I didn’t fly with my daughter until she was just past two-years-old, which meant I faced a choice – should I bring along her car seat, should I buckle her up in the airplane seat, or should I look into a child airplane harness or child aviation restraint system (called a CARES harness). I am allergic to checking baggage or otherwise being weighed down by carrying a lot, so bringing the car seat was not appealing.
At the same time, my toddler has never had to be buckled up with just a lap belt for any length of time and I wasn’t sure how that would go over. I ended up going the route of buying a child aviation restraint system, which is a really fancy way to say that I brought along a simple little harness that helped turn an airline seat more into a car seat.
And I will say, for my own experience, this was great. It was easy to install, no complaints from my daughter, and no problems otherwise. However, do note that they aren’t exactly the same as a five-point harness in a car seat. Unlike a five-point harness, child safety airplane harnesses don’t have a strap between the legs so kids at the younger end of the age range for these might slip down if they aren’t used to sitting up right. They also don’t get quite as tight as a car seat just because of the way they’re built.
What is a child airplane harness and why might you want to use one?
An airplane harness essentially turns your average airplane seat into a car seat for your child. Where airplane seats only have a lap belt, these harnesses attach to the seat back and provide shoulder straps, a chest clip, and attach to the lap belt to get as close to a five-point harness as you’re going to get without bringing along your car seat.
You might use one for a few reasons. Most people likely opt to use these for the added safety in the face of air turbulence without having to lug around a car seat. These harnesses pack down very small and barely weigh anything.
My driving reason was that I wanted make things as familiar as possible for my toddler. She’s fine in a car seat. I had no idea how she’d feel about a lap belt. I wanted her to feel like she was in a car seat and therefore understand she wasn’t getting up for the duration of the two-hour flight (and she didn’t ask even once to get up – this may or may not be true for your child!).
Where can I find a child airplane harness?
The most common child airplane harness is the CARES Child Aviation Restraint System by AmSafe. Despite the fact that AmSafe says their harness is the only FAA approved harness, I found another one by Jimotek that was cheaper and has a label right on it that says it’s FAA approved. Both look to be exactly the same with very minor differences.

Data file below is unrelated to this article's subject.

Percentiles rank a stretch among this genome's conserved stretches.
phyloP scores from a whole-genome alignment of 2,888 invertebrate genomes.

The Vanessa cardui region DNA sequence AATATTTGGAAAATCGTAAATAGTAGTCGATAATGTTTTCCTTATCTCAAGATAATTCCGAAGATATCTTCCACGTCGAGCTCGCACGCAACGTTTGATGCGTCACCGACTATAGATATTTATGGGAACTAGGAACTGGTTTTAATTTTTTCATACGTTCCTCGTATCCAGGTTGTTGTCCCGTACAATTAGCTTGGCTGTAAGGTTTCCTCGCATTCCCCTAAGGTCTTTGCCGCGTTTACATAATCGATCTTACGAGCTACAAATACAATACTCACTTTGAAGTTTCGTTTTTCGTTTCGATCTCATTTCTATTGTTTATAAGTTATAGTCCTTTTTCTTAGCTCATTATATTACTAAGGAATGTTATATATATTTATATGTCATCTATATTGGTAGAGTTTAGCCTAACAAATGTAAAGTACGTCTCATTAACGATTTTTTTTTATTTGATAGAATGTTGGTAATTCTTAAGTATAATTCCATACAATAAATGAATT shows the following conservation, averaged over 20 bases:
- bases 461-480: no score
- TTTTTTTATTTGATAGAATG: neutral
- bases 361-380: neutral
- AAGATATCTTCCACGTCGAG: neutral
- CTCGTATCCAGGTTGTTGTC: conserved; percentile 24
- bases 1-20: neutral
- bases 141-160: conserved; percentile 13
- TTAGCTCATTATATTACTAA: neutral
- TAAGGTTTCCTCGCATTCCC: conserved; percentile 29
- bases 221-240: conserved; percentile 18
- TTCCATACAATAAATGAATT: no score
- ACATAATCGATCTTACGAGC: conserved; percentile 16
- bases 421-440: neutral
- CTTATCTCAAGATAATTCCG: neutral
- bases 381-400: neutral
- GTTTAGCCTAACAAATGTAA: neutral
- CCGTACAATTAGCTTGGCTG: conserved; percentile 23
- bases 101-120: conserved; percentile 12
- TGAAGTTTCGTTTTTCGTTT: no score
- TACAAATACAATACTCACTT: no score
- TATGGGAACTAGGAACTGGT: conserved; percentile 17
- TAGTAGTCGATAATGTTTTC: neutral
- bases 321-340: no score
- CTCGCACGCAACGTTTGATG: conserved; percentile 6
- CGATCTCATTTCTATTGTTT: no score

Whatever you find and whether more of these pop up on the market that are FAA approved, just be sure that your harness is indeed FAA approved and that it says so right on the harness somewhere obvious. No one checked our harness, but you can’t just stroll onto a plane with a homemade harness and hook that baby up. You need to have one that’s FAA approved.
Are these harnesses tough to install?
CARES harnesses are extremely easy to install. Simply slip the red belt over the top of your child’s seat and slide down to about their shoulder height. You will have to briefly make friends with the person sitting behind you, if there is anyone, as you’ll need to open their seatback tray to slip the harness behind that (no one likes it if you slip it over their tray and prevent them from opening it). However, that part takes maybe 30 seconds tops so it’s brief and unobtrusive. You might need to talk to them again at the end of the flight to slip it off, but you’ll be buddies by then.
Tighten the red belt. There are two black belts (hi-YA!) hanging from the red belt that slip over the two ends of the seat’s lap belt. Slip each side through and then buckle the lap belt. Tighten all the belts appropriately. Voila. You’re all done.
We requested preboarding just to be sure we had time to do battle with this thing if it was tricky, but it wasn’t. If you didn’t preboard, you’d still be able to get this all set up without issue.
What age/height/weight requirements are there for CARES harnesses?
Check the harness you buy just to be sure. For the both the AmSafe CARES harness and the Jimotek harness we used, the age range is 1 to 5 years and 22 to 44 lbs.